STEMI inferior

Introduction

Inferior MI accounts approximately for  40% of all myocardial infarctions. 

Traditionally, inferior MIs have a better prognosis than those in other regions, such as the anterior wall MI.

The mortality rate of an inferior wall MI is approx. 2% to 9%.

In concomitant right ventricular infarction, patients may develop severe hypotension in response to nitrates and generally have a worse prognosis.

Up to 20% of patients with inferior STEMI will develop significant bradycardia due to second- or third-degree AV block (right coronary artery perfuses the AV node).

Inferior STEMI may also be associated with posterior infarction, which confers a worse prognosis due to increased area of myocardium at risk.

Etiology

  • right coronary artery (RCA) via posterior descending artery (PDA) - 80%
  • PDA originating from circumflex artery (RCA) - 20%
  • In some cases - “wraparound” left anterior descending artery (LAD), producing the unusual pattern of concomitant inferior and anterior ST elevation

ECG features

  • ST elevation in leads II, III and aVF
  • Progressive development of Q waves in II, III and aVF
  • Reciprocal ST depression in aVL

These differences allow for electrocardiographic differentiation between RCA and LCx occlusion:

  • The injury current in RCA occlusion is directed inferiorly and rightward, producing ST elevation in lead III > lead II (as lead III is more rightward facing)
  • Presence of reciprocal ST depression in lead I
  • Signs of right ventricular infarction: STE in V1 and V4R

The injury current in LCx occlusion is directed inferiorly and leftward, producing:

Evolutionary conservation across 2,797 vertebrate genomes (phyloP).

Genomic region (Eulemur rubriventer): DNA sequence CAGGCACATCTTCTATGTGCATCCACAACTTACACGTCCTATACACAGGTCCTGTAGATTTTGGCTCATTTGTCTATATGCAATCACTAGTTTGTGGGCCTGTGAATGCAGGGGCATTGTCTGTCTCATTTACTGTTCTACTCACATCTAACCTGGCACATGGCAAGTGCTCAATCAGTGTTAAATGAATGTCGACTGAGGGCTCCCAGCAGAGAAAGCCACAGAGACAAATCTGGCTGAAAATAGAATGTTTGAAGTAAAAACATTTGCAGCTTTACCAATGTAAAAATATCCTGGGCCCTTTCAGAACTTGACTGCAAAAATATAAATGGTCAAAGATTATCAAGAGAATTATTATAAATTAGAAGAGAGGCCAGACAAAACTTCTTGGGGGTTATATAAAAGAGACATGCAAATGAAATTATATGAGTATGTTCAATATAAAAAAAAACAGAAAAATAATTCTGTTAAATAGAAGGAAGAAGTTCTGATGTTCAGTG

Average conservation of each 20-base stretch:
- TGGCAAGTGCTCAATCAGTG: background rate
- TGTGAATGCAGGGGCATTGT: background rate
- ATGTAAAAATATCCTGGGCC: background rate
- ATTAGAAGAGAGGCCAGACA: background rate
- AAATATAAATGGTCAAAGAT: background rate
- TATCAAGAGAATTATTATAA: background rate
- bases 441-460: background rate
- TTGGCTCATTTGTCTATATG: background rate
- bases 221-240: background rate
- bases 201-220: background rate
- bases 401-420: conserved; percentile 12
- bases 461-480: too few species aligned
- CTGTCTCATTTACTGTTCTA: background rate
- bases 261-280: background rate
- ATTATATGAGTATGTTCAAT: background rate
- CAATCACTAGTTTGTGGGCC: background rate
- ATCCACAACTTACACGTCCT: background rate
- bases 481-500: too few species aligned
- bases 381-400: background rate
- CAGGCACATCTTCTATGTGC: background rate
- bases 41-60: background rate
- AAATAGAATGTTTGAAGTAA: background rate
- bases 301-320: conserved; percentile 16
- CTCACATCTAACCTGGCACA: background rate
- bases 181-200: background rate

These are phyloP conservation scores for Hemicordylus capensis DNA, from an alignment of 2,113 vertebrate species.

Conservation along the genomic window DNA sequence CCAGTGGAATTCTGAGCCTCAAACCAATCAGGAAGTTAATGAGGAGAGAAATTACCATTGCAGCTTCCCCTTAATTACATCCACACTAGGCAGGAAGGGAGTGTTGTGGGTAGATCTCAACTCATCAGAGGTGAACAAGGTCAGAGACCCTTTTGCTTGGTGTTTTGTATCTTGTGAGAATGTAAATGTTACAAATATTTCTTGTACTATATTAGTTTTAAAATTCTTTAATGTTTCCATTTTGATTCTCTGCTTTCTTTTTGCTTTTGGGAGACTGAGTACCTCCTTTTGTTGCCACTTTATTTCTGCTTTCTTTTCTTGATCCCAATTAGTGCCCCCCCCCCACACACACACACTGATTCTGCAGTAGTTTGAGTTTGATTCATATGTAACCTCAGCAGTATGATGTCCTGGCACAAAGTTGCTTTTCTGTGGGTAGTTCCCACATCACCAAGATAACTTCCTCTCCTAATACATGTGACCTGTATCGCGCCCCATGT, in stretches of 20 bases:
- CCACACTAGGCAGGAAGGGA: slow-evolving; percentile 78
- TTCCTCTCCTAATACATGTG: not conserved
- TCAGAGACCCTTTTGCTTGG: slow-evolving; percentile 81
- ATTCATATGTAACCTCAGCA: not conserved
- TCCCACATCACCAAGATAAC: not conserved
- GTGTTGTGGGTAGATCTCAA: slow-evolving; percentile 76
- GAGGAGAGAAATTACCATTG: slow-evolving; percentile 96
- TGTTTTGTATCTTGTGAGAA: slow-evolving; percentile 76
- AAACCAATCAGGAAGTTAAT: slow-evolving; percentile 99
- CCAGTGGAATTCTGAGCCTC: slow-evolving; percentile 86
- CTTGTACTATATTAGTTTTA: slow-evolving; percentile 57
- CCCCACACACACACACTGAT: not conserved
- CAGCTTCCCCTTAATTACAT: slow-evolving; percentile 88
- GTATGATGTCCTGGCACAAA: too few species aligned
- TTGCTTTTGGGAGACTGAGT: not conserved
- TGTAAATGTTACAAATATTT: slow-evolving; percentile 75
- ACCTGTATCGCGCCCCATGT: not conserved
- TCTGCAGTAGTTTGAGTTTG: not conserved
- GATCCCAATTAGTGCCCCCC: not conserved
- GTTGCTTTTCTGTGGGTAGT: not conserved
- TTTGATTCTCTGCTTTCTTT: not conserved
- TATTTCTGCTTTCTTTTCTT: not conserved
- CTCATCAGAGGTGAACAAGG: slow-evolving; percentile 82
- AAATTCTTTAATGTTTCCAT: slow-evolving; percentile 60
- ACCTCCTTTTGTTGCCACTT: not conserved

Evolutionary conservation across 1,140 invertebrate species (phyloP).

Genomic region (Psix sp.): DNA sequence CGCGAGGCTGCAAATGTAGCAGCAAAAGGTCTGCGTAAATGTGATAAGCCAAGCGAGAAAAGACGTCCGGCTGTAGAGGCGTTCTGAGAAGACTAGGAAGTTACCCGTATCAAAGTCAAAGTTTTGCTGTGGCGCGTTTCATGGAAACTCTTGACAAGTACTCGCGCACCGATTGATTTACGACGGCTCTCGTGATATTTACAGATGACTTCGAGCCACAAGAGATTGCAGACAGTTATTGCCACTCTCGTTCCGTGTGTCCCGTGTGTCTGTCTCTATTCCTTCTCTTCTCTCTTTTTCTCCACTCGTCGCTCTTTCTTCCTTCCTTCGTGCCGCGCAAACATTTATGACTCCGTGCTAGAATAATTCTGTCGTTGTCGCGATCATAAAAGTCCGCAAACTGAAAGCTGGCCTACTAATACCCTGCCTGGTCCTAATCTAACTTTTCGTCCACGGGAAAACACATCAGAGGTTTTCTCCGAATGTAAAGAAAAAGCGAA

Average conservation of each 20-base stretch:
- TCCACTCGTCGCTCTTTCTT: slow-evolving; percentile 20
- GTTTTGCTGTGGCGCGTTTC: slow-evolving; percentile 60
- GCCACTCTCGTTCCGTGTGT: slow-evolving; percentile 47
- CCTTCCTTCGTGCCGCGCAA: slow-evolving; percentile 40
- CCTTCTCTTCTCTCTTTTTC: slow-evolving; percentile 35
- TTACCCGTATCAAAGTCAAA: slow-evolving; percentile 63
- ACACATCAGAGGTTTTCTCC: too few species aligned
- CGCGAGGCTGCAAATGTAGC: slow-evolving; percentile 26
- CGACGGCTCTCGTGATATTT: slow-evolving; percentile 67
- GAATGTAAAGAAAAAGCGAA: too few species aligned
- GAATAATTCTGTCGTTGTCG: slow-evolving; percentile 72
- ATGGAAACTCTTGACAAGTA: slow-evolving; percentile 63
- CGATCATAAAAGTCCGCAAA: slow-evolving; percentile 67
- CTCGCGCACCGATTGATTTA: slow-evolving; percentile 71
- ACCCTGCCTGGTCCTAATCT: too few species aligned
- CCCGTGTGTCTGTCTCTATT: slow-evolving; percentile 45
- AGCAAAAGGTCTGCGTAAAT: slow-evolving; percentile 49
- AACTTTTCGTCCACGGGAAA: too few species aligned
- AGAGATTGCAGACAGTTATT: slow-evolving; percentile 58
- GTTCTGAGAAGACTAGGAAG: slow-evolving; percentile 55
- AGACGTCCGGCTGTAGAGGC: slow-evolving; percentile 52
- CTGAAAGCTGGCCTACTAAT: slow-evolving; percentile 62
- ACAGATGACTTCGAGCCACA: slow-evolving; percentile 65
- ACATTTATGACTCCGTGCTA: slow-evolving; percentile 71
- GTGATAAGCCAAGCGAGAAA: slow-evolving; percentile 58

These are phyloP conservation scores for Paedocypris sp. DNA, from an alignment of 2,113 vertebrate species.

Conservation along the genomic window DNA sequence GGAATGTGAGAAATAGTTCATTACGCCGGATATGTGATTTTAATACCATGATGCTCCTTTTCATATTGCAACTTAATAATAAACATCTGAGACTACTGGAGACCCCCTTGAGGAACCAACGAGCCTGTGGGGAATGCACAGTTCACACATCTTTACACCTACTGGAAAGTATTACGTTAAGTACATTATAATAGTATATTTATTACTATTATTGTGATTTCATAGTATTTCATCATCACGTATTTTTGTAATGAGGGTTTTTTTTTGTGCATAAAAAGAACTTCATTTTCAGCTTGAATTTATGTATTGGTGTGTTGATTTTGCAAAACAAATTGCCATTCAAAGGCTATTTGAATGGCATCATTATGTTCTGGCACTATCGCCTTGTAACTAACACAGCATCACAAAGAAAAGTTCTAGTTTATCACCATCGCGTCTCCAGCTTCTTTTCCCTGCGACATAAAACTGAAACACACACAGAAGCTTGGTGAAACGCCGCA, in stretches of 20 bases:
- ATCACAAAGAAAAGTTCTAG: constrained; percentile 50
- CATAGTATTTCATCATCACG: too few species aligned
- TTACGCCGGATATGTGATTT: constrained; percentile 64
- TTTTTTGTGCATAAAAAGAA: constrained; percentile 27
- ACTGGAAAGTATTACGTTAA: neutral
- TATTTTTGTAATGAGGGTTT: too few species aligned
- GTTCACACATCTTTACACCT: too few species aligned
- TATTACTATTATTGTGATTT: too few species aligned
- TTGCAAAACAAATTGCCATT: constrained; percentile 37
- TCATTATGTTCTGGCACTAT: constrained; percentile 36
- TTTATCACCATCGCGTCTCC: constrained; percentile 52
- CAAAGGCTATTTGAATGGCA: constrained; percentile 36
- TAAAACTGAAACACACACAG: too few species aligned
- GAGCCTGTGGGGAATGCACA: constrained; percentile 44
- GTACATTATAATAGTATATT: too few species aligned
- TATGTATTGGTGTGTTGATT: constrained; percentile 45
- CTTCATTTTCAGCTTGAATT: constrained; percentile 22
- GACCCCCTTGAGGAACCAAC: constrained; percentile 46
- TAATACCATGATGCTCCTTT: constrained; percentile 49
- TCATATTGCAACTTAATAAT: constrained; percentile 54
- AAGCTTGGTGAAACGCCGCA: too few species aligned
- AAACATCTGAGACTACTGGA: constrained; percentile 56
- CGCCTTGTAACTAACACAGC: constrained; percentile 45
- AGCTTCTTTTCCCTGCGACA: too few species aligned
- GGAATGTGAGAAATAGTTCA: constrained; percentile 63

• ST elevation in lead II = lead III
  • Absence of reciprocal ST depression in lead I
  • Signs of lateral infarction: ST elevation in the lateral leads I and aVL or V5-6

Treatment

  • coronary angiography/PCI
  • UFH
  • ASA
  • P2Y12 inhibitors
  • nitrates
  • analgesia
  • 02

ECG 1 STEMI of inferior wall (STE II, III, aVF, concordant STD in other leads) - proximal occlusion of RCA


ECG 2  STEMI of inferior and posterior wall (STE in II, III, VF, STD in aVL, V1-V3) - occlusion of posterolateral coronary artery

ECG 3 STEMI of inferior wall - proximal RCA occlusion


References

  1. Kristian Thygesen, Joseph S Alpert, Allan S Jaffe, Bernard R Chaitman, Jeroen J Bax, David A Morrow, Harvey D White, ESC Scientific Document Group, Fourth universal definition of myocardial infarction (2018), European Heart Journal, Volume 40, Issue 3, 14 January 2019, Pages 237–269.
  2. Borja Ibanez, Stefan James, Stefan Agewall, Manuel J Antunes, Chiara Bucciarelli-Ducci, Héctor Bueno, Alida L P Caforio, Filippo Crea, John A Goudevenos, Sigrun Halvorsen, Gerhard Hindricks, Adnan Kastrati, Mattie J Lenzen, Eva Prescott, Marco Roffi, Marco Valgimigli, Christoph Varenhorst, Pascal Vranckx, Petr Widimský, ESC Scientific Document Group, 2017 ESC Guidelines for the management of acute myocardial infarction in patients presenting with ST-segment elevation: The Task Force for the management of acute myocardial infarction in patients presenting with ST-segment elevation of the European Society of Cardiology (ESC), European Heart Journal, Volume 39, Issue 2, 07 January 2018, Pages 119–177, https://doi.org/10.1093/eurheartj/ehx393
  3. Warner MJ, Tivakaran VS. Inferior Myocardial Infarction. 2020 Aug 8. In: StatPearls [Internet]. Treasure Island (FL): StatPearls Publishing; 2020 Jan–. PMID: 29262146.
  4. https://litfl.com/inferior-stemi-ecg-library/